The Chief Inspector of Probation this week declared that the privatisation of Probation Services is “irredeemably flawed”. Dame Glenys Stacey concluded in her final annual report that it would be “safer” if the supervision of offenders was back in public ownership.
Back in 2014, Probation Services in England and Wales were split between the National Probation Service for serious offenders and 14 private Community Rehabilitation Companies or CRCs for low and medium risk offenders. By the end of September 2018, more than 150,000 offenders on probation – more than half the total across England and Wales – were being managed by these private CRCs.
Dame Glenys Stacey told BBC Radio 4 that “In practice these Companies have understandably focused on meeting contractual requirements and targets” but in reality, professional probation work was so much more than simply a series of transactions, “it is skilled, with a large amount of professional judgment”. The Chief Inspector highlighted a number of concerns;
- Supervising offenders by telephone only, usually after an initial meeting.
- Housing needs are met less often (54% of private cases compared with 70% of public cases).
- Inadequate protection for victims and their children when domestic abusers return to their community.
- 22% of offenders released without knowing where they were going to sleep that night.
- High workloads and performance targets leading to professional standards being compromised.
I read Dame Glenys Stacey’s report with interest, particularly given that I am often asked to represent people who consider that they have been failed by the Probation Service. One such individual is Neil Rogers whose claim against Merseyside Community Rehabilitation Company exposed the mismanagement of probation services in respect of both simple monitoring and professional judgment.
Back in 2014, Neil was living at 403 Tiene Road, Liverpool.
In June 2014, Neil was sentenced to a determinate sentence of imprisonment of three years.
In or around late October 2015, it was arranged via Shelter, the housing charity, that, upon release from Prison, Neil would live at hostel accommodation at 10 St Jerome’s Street, Liverpool (“the hostel”).
On the morning of 30 November 2015, Neil was released from Prison on licence to serve the remainder of his sentence in the community under the supervision of Merseyside CRC, with a licence expiry date in May 2017.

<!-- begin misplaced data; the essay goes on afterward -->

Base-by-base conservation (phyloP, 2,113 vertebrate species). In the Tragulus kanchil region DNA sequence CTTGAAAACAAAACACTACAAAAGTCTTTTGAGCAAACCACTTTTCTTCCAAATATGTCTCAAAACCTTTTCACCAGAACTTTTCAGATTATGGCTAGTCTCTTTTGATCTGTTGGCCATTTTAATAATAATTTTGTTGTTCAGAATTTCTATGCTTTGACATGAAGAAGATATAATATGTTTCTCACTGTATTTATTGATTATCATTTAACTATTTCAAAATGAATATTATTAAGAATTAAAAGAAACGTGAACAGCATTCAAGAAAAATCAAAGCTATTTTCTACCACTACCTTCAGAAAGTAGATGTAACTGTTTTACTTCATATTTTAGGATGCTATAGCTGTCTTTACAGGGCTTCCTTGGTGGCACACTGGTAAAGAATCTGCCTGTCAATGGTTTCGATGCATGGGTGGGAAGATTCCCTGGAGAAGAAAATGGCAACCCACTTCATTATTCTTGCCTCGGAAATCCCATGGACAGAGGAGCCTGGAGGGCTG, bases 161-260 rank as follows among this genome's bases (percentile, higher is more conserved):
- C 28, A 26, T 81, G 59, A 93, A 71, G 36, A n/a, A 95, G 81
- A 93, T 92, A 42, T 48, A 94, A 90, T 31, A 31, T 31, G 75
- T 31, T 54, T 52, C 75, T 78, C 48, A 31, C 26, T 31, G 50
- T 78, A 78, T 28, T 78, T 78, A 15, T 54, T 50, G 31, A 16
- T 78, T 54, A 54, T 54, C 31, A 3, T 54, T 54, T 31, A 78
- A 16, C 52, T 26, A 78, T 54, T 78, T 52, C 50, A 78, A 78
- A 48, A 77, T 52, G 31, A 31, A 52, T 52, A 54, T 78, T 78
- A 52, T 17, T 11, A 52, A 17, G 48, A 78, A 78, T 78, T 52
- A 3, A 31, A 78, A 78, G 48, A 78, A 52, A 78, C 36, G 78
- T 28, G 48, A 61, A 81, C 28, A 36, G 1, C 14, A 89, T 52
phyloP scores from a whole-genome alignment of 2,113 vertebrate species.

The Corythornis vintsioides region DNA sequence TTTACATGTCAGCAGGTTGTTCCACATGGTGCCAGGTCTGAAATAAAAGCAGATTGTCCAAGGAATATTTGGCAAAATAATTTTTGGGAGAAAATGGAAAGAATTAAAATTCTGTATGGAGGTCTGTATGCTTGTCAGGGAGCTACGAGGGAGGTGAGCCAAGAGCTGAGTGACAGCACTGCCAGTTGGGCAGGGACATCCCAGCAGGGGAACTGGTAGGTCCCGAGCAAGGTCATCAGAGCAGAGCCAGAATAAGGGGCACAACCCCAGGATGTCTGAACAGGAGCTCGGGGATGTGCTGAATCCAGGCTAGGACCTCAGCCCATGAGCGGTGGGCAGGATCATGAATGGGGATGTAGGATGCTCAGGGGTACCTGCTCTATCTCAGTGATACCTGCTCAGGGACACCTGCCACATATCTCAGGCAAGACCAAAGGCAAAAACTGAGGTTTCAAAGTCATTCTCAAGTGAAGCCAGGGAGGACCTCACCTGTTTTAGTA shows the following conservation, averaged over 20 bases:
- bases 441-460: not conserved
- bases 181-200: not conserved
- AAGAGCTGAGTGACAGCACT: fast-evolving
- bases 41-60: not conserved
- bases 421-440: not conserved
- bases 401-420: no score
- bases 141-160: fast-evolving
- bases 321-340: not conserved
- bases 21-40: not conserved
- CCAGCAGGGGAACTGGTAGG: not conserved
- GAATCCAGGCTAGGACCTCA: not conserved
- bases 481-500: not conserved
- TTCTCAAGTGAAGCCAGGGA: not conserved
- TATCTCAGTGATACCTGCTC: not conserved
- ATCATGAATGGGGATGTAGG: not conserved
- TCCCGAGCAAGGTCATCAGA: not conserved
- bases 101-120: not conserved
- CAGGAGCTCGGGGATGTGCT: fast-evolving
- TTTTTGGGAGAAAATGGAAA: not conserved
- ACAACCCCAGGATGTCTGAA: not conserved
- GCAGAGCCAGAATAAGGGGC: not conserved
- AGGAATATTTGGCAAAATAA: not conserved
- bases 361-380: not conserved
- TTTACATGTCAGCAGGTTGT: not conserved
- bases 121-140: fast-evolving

Upon release, Neil attended the hostel and moved in, purchased a mobile telephone and then attended the office of Merseyside CRC as required, where he met Shirley Temperance who had responsibility for his supervision at that time.
At this meeting, Neil provided the address for the hostel to Shirley, as well as his new mobile telephone number. Additionally, Neil provided Shirley with a further two addresses at which he could be contacted via friends.
Shirley informed Neil that if there were occasions when he was not staying at the hostel overnight that he should inform Merseyside CRC as to where he would be staying instead.
Unbeknownst to Neil at that time, and despite him having provided the address for the hostel as his current address to Shirley, (and, indeed, Shirley subsequently calling out to see him at the hostel), 403 Tiene Road, Liverpool was incorrectly recorded as Neil’s current address in the Company’s records.
On a number of occasions thereafter, Neil contacted Merseyside CRC to confirm that he would be staying at an address other than the hostel overnight.
In or around May 2016, Neil left the hostel and moved in with one of his friends and informed Merseyside CRC that he had moved.
Throughout this time, Neil attended all Probation appointments required of him.
Subsequently, Neil was due to attend an appointment at the Company’s Liverpool office on 8 November 2016, with Mr Bodger, who had taken over responsibility for Neil’s supervision.
Neil was unable to attend the appointment on 8 November 2016 and contacted Merseyside CRC in advance of the appointment in order to arrange an alternative date on which to attend the office.
Neil’s appointment with Mr Bodger was accordingly rescheduled for 11 November 2016.
On 11 November 2016, Neil duly attended his appointment with Mr Bodger at the office.
At the conclusion of the appointment, Mr Bodger provided Neil with a letter confirming that his next appointment would be at the office on 10 January 2017.
By this stage, Neil had retained the same mobile telephone number since November 2015. The mobile telephone number was active throughout this time, and able to receive telephone calls and text messages.
On or around 15 December 2016, unbeknown to Neil, another Merseyside CRC employee, Mr Senior, decided to request revocation of Neil’s licence.
Mr Senior’s “Recall Report” stated, inter alia:
“Mr Neil Rogers has been managed by Merseyside CRC since his release on 30th November 2015.
The terms and conditions of licence are:
i Be of good behaviour and not undermine the purpose of the licence period.
ii Not commit further offences
iii Keep in touch with the Supervising Officer
iv Receive visits from the supervising Officer in accordance with instructions give by the supervising Officer
v Resident permenantly (sic) at an address approved by the Supervising Officer and obtain the prior permission of the Supervising Officer for any stay of one or more nights at a different address.
Since release on 30th November 2015 and up to 6th September 2016, Mr Rogers attended all scheduled appointments and complied fully with his licence conditions.
Given he was assessed as Low Risk of Harm and fully compliant, Mr Rogers was on 8 weekly (2 monthly) reporting.
He failed to attend his next appointment scheduled for 8th November 2016 and the requisite warning letter was sent which also instructed him to attend a further appointment.
Neil Rogers’ case manager has also attempted contact via his registered mobile phone but again to no avail.
On 5th December 2016, the case manager visited the registered address at 403 Tiene Road.
It was clear that this address was occupied as it could br (sic) seen that festive lights were on in the property. Despite several attempts no person(s) answered.